Tag Archives: Donald Trump

The unbearable mystery of Mueller

Special Counsel Robert S. Mueller
Photo credit: USAToday

For almost two years Democrats waited with apprehension and Republicans with dread for Special Counsel Robert Mueller to conclude his investigation into Russian interference in the 2016 election. When the day finally came, Attorney General William Barr received the report. Two days later, he summarized the conclusions in a four-page letter. Republicans were elated, Democrats were stunned, and the president was jubilant.

Barr wrote that Mueller found neither Trump nor members of his campaign had conspired with the Russians. 

But the other charge, obstruction of justice, remained unresolved. Mueller wrote

while this report does not conclude that the President committed a crime, it also does not exonerate him [emphasis mine]. 

Whereupon Barr took it upon himself, in consultation with Deputy Attorney General Rod Rosenstein, to go where the Mueller Report had not. He concluded that President Trump had not obstructed justice, despite Mueller’s refusal to exonerate him. 

Why did Special Counsel Mueller decide not to decide? Prosecutors normally prosecute.

A Special Prosecutor is appointed when an important investigation demands that it be led by someone deemed to be completely independent and resistant to countervailing political winds. By not resolving the question of Trump’s obstruction of justice, Mueller obviated the purpose of having an apolitical Special Counsel. The final decision now falls to a Trump appointee, the Attorney General, or Congress, which is nothing if not political. 

Barr is hardly unbiased. Before his nomination, he wrote an unsolicited memo that called Mueller’s obstruction of justice investigation “fatally misconceived.” Barr wrote that, given the executive power inherent in the office, it is impossible for the president to obstruct justice. It was completely within Trump’s powers as head of the executive branch, Barr wrote, to ask FBI Director James Comey to go easy on then-National Security Advisor Michael Flynn and fire Comey for his suggestion that the President had acted inappropriately.  

Barr believes that there cannot be obstruction without an underlying crime. Once Mueller cleared Trump of collusion, the underlying crime was gone, so ipso facto  Trump could not be obstructing justice.

It was clear early on that members of the Trump campaign had meetings with Russian nationals and tried to hide and then deny those actions. The infamous June 9, 2016, meeting in Trump Tower was one of these. It was attended by three senior members of the Trump campaign (Donald Trump Jr, son-in-law Jared Kushner and then-campaign manager Paul Manafort) and a Russian government lawyer. Trump Jr had written that he would love to receive opposition research on Hilary Clinton from the Russians. Trump and his aides concocted several stories to explain the meeting, but none of the lies was able to withstand the truth eventually uncovered by tireless journalists.

We also know that during the campaign the president was working on a lucrative business deal, the erection of a Trump Tower in Moscow. Was he compromised by his eagerness to do business with Putin? Was making lots of money the only motive for Trump’s deference to the Russians?

Did Mueller fail to draw a conclusion because it might have prejudiced ongoing investigations he had referred to other jurisdictions? Would a conclusion have contaminated the jury pool for a future grand jury?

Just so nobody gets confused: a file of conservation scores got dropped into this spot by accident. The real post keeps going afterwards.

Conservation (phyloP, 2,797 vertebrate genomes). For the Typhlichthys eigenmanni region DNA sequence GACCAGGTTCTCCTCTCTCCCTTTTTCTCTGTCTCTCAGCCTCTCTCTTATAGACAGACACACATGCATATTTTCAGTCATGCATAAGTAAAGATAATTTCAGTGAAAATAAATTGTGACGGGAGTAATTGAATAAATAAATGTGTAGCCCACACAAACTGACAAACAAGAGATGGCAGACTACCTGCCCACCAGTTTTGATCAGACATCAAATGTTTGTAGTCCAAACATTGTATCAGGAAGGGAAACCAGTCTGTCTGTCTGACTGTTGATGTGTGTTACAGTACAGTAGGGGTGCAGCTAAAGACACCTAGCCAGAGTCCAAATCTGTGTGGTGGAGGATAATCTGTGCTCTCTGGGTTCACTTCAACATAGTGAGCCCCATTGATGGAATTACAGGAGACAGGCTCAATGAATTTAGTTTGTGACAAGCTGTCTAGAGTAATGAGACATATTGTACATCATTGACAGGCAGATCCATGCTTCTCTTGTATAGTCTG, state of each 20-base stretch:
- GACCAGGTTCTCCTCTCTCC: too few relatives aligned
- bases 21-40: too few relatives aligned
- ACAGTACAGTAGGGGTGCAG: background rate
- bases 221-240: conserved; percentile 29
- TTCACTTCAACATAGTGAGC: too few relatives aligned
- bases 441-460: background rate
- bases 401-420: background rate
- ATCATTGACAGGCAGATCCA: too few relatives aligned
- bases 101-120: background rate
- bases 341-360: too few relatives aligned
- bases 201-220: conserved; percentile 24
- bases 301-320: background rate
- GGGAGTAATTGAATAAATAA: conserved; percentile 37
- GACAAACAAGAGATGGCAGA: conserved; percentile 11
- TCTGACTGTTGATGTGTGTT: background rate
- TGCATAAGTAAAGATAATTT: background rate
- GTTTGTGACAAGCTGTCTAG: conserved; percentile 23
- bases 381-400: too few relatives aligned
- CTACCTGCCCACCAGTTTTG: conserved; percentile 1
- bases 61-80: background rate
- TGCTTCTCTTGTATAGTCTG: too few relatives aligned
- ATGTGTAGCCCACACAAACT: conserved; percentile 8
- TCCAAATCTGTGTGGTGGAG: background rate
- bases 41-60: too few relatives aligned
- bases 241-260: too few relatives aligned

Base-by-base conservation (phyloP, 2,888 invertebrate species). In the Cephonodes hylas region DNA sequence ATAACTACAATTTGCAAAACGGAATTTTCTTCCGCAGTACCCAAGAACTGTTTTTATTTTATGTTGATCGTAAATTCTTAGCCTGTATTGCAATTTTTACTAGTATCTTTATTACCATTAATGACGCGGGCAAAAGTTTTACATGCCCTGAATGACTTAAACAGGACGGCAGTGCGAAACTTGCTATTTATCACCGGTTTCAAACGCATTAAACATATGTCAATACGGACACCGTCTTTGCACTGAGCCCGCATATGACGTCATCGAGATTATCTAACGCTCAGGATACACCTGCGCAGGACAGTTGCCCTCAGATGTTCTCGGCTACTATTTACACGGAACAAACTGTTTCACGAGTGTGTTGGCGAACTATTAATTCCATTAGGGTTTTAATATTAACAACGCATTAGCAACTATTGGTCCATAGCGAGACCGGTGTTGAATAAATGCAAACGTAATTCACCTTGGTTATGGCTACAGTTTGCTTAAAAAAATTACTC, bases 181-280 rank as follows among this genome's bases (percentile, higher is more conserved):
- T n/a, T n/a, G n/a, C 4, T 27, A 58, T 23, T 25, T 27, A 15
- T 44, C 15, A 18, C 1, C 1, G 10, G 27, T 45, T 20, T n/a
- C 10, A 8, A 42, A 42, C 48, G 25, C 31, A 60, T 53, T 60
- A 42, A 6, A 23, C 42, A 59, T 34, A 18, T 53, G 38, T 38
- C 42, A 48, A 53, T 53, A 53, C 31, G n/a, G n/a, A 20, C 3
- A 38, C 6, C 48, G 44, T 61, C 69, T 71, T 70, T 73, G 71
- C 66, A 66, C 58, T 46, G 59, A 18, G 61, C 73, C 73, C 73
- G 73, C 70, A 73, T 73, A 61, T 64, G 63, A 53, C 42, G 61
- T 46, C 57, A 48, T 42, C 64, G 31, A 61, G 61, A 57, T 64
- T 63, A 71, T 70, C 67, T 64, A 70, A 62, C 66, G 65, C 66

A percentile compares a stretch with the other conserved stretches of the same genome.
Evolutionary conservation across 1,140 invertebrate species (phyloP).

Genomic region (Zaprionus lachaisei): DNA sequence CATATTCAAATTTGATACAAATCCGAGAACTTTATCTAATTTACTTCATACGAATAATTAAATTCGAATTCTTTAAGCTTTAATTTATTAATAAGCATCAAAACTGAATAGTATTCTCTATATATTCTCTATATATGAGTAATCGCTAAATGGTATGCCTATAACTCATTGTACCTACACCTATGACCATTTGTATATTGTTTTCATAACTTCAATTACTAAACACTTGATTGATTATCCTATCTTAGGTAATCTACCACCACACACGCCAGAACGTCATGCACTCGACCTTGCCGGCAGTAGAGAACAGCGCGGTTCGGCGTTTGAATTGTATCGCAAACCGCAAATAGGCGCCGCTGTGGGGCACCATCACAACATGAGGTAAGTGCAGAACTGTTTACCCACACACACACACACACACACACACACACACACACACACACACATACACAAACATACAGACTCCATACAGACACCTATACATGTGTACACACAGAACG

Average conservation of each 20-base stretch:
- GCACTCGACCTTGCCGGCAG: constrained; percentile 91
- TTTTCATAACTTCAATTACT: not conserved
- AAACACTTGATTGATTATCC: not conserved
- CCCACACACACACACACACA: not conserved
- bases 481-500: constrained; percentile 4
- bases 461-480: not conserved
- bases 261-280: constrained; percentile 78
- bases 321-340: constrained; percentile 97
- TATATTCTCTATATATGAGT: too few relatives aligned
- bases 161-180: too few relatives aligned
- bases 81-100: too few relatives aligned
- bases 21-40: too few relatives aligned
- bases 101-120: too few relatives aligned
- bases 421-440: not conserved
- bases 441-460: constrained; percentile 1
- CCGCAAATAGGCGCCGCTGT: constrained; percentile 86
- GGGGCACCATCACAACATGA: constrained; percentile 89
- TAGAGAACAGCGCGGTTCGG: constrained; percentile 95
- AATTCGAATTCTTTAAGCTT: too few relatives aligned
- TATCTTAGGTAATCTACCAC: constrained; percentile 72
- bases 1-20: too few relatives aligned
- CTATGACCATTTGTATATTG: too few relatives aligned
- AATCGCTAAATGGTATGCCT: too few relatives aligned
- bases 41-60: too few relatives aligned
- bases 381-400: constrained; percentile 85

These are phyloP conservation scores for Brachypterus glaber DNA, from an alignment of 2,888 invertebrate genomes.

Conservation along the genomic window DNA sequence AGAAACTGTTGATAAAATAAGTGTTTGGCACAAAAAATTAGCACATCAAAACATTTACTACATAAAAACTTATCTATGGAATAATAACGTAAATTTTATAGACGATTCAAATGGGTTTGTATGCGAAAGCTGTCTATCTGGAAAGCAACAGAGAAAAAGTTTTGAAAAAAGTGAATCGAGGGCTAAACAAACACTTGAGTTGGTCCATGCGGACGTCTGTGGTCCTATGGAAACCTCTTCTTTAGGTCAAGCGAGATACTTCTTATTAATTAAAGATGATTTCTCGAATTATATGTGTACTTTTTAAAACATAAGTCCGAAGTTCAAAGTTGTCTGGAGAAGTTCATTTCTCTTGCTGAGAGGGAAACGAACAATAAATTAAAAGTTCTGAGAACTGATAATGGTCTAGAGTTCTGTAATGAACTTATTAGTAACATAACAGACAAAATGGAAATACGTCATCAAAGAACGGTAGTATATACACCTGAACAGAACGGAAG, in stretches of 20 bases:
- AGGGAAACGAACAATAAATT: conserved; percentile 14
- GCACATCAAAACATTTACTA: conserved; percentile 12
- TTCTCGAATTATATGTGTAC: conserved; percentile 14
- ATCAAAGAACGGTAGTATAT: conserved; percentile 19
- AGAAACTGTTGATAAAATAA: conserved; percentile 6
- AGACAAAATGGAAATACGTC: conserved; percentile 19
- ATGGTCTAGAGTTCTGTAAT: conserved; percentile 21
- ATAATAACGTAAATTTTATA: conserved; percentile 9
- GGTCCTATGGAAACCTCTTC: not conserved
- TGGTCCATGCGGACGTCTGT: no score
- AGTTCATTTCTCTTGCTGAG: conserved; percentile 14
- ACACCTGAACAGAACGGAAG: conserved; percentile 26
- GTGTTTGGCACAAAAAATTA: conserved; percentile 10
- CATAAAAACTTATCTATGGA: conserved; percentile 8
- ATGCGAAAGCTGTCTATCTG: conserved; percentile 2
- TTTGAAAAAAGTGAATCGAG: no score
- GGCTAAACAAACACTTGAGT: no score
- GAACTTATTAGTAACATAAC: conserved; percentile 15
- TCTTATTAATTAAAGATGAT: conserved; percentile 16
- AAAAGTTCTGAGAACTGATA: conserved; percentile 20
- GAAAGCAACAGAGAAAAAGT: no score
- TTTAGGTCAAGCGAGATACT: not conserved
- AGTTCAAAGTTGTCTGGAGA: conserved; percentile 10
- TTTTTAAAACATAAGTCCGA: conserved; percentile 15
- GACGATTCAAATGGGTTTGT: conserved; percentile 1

The Democrats will have to choke on these questions and more until, if ever, the full report is released. House committees may carry on the multiple investigations they have begun. They may call Mueller to testify, despite Barr’s opposition.

But if the Dems are wise, they will concentrate on giving the voters what they want. Healthcare leads the list. Trump may have given Democrats a gift by proposing to completely repeal the ACA / Obamacare. Voters are much more interested in the bread-and-butter issues that affect them directly every day than they are in the political bickering in Washington. 

If American democracy can withstand the Trumpian onslaughts, an accurate history of the Trump era will one day be written.

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Trump’s elusive wall


Trump promoting his wall -USA Today

Donald Trump needs The Wall that he’s been hawking since he entered the presidential race, but the Democrats, led by Speaker Nancy Pelosi, won’t let him have it. Like a spoiled brat who can’t get his way, the President had a tantrum. He retaliated by shutting down the government.

Donald Trump hates to admit he made a mistake. He rarely apologizes. Now he’s boxed himself in by saying he won’t reopen the government that he himself shut down unless he gets his Wall, but the Democrats are standing firmly against a wall they say would be ineffective. Negotiations are at an impasse. Trump is holding 800,000 federal workers hostage to something that began as a mnemonic device, a way to remember what he was supposed to say.

Why is Trump so enthralled by his Wall?

Before he officially became a candidate, Trump’s political advisers realized that immigration would resonate with conservatives and unemployed workers left behind in a growing economy that did not need their skills. In order to keep the easily distracted candidate on message, his handlers hit upon The Wall — a simple concept, an easy-to-remember four-letter word. It appealed to Trump the Builder — Build the Wall! — and the crowd’s enthusiastic response to the slogan converted it to a meme that has practically become a symbol for Trump himself.